Casual Free Zone

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Casual Free Zone

Pubs in Leicester ban burberry and other (with apologies) chav brands. i had forgotten until a couple of weeks ago on a stag weekend that some bars/pubs still have “no trainers” policies (the lads i was with were otherwise well-dressed), so infrequently do i go to that sort of place (that’s not meant to sound as snobby as it does, i can’t think of a better way of putting it though). unfortunately we still got in as a lad we went to school with works for the company (why unfortunately? click here [caution: noisy site] to find out where we went…)

I just received this press release

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I just received this press release. How much would you pay for this unique slice of British Pop History? Wespecially to play three of their biggest hits (Feels Like Heaven?)

Insanity Artists Agency are proud to represent:

URBAN COOKIE COLLECTIVE

Title: The Key, The Secret 2004

Release Date: 18th October

Label: Feverpitch/EMI

One of the biggest records of the 90?s is being re-released on 18th October. “I’ve got the key, I?ve got the secret” is easily one of the most remembered lyrics from the past decade, and the track is heading to the top of the charts!!

Next week it will shoot to #1 MW Pop Chart and #6 MW Upfront Club Chart.

This PA is PERFECT for both Old Skool Nights and conventional club nights.

The PA includes 3 of the big hits:

The Key, The Secret
High On A Happy Vibe
Feels Like Heaven

This is 3 on stage, female vocalist and 2 dancers.

Dates will go very quickly due to the low price, book now or lose the PA to your competition!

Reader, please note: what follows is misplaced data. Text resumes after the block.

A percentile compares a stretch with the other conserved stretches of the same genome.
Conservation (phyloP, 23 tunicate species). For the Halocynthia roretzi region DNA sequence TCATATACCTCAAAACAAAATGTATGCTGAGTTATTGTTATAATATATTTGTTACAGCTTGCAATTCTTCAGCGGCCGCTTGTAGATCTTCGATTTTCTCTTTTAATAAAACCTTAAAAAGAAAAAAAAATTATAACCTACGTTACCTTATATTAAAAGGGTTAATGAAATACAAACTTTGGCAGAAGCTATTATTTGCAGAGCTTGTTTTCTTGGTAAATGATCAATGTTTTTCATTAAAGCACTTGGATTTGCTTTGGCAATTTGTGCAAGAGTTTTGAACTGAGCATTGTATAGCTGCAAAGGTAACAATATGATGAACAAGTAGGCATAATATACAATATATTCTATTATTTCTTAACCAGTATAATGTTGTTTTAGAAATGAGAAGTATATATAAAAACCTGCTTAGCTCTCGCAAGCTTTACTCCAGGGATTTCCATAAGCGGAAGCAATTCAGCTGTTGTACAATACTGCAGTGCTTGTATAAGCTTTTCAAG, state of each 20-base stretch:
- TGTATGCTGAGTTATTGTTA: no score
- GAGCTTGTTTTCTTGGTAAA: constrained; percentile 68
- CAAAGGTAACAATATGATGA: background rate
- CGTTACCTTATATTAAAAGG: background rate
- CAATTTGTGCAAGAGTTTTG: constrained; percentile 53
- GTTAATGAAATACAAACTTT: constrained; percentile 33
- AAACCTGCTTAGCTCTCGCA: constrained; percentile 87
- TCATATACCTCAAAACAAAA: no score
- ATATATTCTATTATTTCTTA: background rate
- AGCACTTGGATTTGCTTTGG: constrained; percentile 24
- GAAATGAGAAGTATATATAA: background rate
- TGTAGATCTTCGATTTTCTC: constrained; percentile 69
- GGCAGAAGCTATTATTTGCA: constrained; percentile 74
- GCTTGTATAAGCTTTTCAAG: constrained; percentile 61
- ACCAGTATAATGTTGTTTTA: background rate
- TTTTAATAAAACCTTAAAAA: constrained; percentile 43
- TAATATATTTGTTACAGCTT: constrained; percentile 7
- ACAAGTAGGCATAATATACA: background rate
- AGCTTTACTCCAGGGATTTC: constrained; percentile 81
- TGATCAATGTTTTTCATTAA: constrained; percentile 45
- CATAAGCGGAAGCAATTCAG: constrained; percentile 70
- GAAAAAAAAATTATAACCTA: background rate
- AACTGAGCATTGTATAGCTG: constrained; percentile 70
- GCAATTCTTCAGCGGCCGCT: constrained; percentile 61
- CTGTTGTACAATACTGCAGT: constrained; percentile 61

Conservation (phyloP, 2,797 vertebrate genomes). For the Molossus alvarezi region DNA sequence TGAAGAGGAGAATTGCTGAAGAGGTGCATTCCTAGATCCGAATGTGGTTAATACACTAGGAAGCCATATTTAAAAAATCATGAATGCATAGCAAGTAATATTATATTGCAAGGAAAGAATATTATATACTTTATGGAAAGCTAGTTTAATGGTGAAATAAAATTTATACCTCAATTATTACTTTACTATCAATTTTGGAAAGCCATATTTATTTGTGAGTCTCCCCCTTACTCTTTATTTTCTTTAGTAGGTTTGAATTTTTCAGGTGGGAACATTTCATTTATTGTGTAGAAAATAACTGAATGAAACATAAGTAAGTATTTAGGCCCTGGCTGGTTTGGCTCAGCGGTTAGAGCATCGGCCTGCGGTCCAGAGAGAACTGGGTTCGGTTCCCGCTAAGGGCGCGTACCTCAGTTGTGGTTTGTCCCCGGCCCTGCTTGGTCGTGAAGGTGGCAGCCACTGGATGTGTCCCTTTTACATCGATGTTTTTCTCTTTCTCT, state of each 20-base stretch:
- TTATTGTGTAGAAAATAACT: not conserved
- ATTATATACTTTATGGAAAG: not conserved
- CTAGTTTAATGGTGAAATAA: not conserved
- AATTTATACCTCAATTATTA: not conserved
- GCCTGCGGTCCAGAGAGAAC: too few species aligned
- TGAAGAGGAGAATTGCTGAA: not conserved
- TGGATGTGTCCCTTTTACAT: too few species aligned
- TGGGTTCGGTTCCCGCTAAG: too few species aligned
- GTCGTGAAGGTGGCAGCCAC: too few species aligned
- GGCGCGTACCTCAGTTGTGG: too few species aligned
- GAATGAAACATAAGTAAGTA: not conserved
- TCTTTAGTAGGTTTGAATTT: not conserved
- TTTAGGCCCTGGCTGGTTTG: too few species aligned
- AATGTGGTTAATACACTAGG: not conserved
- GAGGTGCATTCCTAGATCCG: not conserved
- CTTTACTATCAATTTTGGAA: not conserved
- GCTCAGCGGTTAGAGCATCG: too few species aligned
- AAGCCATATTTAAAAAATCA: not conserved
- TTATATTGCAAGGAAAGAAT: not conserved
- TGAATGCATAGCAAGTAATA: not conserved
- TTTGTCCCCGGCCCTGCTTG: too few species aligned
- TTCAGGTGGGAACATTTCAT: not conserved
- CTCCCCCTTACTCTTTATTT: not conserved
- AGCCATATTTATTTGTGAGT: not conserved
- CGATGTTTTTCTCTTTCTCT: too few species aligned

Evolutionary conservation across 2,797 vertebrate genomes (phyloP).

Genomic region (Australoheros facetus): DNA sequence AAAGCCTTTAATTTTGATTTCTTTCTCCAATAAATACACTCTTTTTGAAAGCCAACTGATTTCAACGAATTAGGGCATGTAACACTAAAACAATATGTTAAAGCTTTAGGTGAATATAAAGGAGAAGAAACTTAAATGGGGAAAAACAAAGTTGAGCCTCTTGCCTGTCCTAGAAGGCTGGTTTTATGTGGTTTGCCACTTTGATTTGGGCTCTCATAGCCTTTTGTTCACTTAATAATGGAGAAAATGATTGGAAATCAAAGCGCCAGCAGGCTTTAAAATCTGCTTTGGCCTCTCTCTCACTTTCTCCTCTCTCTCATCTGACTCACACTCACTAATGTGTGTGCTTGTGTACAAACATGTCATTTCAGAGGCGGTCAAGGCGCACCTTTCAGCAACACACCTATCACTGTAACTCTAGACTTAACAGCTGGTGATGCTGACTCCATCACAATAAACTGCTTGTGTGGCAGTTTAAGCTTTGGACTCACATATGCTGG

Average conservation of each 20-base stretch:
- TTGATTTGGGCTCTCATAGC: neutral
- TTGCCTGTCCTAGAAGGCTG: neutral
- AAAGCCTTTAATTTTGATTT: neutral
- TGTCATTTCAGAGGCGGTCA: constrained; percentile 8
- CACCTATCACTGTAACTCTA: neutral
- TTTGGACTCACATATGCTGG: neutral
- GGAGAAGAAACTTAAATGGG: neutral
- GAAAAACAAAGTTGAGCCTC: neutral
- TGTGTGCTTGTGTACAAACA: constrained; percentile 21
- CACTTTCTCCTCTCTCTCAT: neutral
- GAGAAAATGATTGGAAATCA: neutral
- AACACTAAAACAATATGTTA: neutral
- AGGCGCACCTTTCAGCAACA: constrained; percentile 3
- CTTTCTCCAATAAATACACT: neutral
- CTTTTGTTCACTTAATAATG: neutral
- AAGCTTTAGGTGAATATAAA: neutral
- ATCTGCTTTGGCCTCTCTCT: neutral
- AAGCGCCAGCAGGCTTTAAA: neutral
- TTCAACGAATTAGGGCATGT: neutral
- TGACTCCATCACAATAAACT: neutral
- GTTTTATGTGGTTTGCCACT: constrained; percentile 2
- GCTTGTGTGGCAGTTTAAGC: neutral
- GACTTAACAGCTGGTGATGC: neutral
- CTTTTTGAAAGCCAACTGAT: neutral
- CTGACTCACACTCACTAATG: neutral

More Oakey Pokey (fun at)

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I was willing to let Phil Oakey rot in a see of his own flesh and blood (he’s a man) yesterday, but my public cried and said “Slap Him, He’s From Sheffield”. Alan Trewartha, the FreakyTrigger resident design master (who has never touched my design I notice) reminded me of the truly stupid lyrics to Blind Youth

Blind youth take hope
You’re no Joe Soap
Your time is due
Big fun come soon

Phil was not wrong there in correctly projecting the rise of a boyband called Big Fun, but his knowledge of their sexual prowess seems too detailed. What would happen, one asks, if one of these Blind Youth (I assume he is using blindness as a metaphor here) was actually called Joe Soap. What is so bad about being called Joe Soap. Is it like being called A N Other and having hundreds of credit cards?

Dehumanisation
Is such a big word
It’s been around since
Richard The Third

I need say nothing about this drivel except to say that Richard III was knocking around in the late 15th century while Geoffrey Chaucer was writing one hundred years before. And yet what is this couplet from The Reeve’s Prologue:

“Deeth drough the tappe of lyf and leet it gon
From hence the rot of dehumanisation”

Not easy to make that rhyme apart from in old English. but then dehumanisation, being such a long word, is quite difficult to get your head around. Unless:

Dehumanisation
It’s easy to say
But if you’re not a hermit
You know the city’s OK

It is quite clear that Oakey should never be allowed near a pencil, let alone an music to write these stupid lyrics too. Blind Youth, I’m sure they were all clamouring to be deaf youth after this song came out.